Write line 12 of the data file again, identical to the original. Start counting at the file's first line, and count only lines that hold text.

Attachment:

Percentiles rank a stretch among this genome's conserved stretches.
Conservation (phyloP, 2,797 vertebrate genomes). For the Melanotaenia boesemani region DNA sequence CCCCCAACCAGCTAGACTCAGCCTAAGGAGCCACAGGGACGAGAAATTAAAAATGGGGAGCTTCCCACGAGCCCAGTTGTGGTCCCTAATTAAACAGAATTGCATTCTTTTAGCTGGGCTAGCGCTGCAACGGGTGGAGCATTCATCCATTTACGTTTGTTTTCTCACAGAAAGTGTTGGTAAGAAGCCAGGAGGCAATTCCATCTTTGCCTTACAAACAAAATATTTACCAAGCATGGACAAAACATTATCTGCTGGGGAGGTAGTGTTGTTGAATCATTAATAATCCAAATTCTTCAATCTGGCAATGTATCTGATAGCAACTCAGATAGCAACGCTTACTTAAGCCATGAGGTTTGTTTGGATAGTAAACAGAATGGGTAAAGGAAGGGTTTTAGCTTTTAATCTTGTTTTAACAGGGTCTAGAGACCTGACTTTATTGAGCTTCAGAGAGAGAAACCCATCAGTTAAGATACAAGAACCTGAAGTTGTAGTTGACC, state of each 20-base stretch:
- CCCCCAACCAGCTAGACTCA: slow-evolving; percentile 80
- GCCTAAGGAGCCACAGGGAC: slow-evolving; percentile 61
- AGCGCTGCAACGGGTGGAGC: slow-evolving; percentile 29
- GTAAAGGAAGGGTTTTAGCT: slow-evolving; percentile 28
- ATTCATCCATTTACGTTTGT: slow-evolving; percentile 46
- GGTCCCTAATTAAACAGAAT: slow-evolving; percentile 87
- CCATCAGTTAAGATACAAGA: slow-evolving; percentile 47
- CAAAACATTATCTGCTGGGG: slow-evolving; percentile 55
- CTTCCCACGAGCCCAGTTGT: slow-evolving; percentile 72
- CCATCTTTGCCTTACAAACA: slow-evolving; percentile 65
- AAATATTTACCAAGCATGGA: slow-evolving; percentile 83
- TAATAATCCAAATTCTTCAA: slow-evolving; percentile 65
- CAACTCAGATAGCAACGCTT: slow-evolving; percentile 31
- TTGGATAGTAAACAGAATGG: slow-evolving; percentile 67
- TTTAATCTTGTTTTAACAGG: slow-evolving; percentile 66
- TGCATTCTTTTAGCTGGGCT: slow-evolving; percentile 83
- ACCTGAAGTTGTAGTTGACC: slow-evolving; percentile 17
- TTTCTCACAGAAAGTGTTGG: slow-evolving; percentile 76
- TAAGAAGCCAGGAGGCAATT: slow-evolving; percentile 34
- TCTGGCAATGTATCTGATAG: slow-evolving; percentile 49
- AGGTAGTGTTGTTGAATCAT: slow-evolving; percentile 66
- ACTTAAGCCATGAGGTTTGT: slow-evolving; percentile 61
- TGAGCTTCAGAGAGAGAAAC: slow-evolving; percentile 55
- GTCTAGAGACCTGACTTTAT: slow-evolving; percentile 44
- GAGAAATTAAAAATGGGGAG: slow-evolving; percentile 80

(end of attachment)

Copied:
- CCATCTTTGCCTTACAAACA: slow-evolving; percentile 65